The collection of the structural and ornamental parts of buildings would have a splendid start using selected fragments from the more than four hundred buildings to be razed before the construction of the Memorial. Specimens illustrating a period of one hundred years can be acquired during the demolition for no more than the pains to select and store them in study rooms. Cast iron facades of great merit exist in numbers—the St. Louis riverfront may well contain the finest collection in the country. It might easily be supposed that there is plenty of such material now existing throughout the country, and that it is not valuable enough to be housed in a museum. Observers, however, report that the earlier examples are getting noticeably scarce and it seems time that comprehensive collections were being organized. Had an active museum of Colonial architecture been operating before the close of the 18th Century we would today be much richer in important early work than we are now.

A special justification for saving these things exists in the strong sentiment in St. Louis at this time for the preservation of what is architecturally good in the riverfront area. A study of the structures under discussion will show that they are mostly warehouse and loft buildings with their architectural interest confined to their street fronts. Since these facades are of limited cubage, it would be possible to arrange some of the more interesting examples within the museum building without affecting its exterior design. In this way much that is worth saving can be preserved.

Models, Drawings and Photographs

The model exhibits would form perhaps the most valuable part of the museum’s displays. These would show, in ample series of juxtaposed specimens at uniform scale, the evolution of the various types of buildings found in the United States. Conceivably these could start with the European prototypes familiar to the early colonists and show, for instance, the relationships between England and New England, France and Louisiana, Holland and New York, Spain, Mexico and California, Germany and Pennsylvania, and several others. The series could be carried down to modern times showing some American innovations which have influenced European work and then come back to us in the “International” style.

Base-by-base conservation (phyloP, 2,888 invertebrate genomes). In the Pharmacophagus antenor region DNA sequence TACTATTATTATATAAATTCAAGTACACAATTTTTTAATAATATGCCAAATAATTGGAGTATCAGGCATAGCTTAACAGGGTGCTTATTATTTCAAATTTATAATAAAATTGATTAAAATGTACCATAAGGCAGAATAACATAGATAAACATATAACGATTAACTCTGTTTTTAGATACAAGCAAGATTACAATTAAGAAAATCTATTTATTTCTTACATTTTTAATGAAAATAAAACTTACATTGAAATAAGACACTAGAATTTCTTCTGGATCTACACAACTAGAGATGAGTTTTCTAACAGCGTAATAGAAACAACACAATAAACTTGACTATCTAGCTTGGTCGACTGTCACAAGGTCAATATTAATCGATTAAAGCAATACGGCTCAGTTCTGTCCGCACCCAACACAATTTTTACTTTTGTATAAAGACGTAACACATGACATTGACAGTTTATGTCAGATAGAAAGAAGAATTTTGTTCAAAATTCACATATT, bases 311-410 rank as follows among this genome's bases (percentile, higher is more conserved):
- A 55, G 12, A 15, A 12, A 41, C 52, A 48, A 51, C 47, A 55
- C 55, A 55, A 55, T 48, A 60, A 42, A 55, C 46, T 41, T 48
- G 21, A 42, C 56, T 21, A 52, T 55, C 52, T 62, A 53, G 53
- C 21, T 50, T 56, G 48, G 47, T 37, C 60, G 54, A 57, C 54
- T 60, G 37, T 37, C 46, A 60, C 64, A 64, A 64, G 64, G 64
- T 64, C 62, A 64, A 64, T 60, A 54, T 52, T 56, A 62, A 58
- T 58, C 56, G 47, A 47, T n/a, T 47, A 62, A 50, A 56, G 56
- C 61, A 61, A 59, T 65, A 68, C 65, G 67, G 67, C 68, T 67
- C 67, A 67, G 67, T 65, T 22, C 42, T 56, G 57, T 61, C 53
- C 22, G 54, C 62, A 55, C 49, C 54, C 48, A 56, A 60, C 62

Before any model is constructed, accurate and detailed measurements would be taken from the original structure and the complete records prepared for the Historic American Buildings Survey with detailed monographs on each. Models would be precisely constructed under the direction of recognized archaeological specialists.

Jefferson himself sent an architectural model from France to present the design used for the Virginia Capitol in Richmond—said to be the first important revival of the Classical temple form in the world. It might be possible to obtain this very model (it still exists) for the Museum.

At the present time there seems to be no public agency which is making an organized effort to collect old drawings by architects and builders. The earliest of these are rather rare, but they can be represented in facsimile where there would otherwise be gaps in a complete series of specimens. The Museum might act as a repository for the drawings of national architectural competitions. Had such a facility been available sooner the Federal Government would have today the original drawings for the United States Capitol and the White House from the competition of 1792.

A good collection of photographic enlargements of architectural subjects would be a valuable supplement to the other exhibits. With photographs it would be possible to cover a vast range of material hardly possible in any other way. The Pictorial Archives of Early American Architecture in the Library of Congress have a fine collection of negatives from which enlargements can be made. There would be a large number of new photographs acquired in the course of the general research program. The publication of picture books of American Architecture on a large-edition, low-retail-price basis could become a valuable factor in the field of general education.

The exhibitions of early craftsmen plying their trade would be popular points of interest for the general visitor. The making of handmade brick, the blowing of window glass, the working of iron and wood—of which the original methods are all but forgotten—could be carried on with the old tools and in the old backgrounds. The operations themselves might be let out by concession so that the products could be sold to pay for the work.

The nature of the exhibits is such that many builders’ supply concerns might be more than willing to contribute important material. For the new “Building Materials Gallery” in the Supervising Architect’s office in Washington, manufacturers and building supply houses are said to have donated $100,000 worth of material. In the case, however, of the Museum of American Architecture great care would need to be taken to exclude items of only commercial interest.

It would be quite possible to expand the activities of the Museum to include the related fields of city planning, landscape design and interior furnishing.

Administration of the Museum

The Museum would constitute a unit of the National Park Service. It would be administered by a Director who would report directly to the Director of the bureau, and thus indirectly to the Secretary of the Interior. He would be an architect with special experience in the field of historic architecture, as would most of the staff. All would pursue original lines of research for publication by the Museum.

The Director of the Museum would be guided in general policy and in the acceptance of donations by an Advisory Council appointed by the Secretary of the Interior, of persons of recognized standing in the field of historic architecture or specially related museum activities.

The activities of the Museum would be financed by Congressional appropriation and by private gift.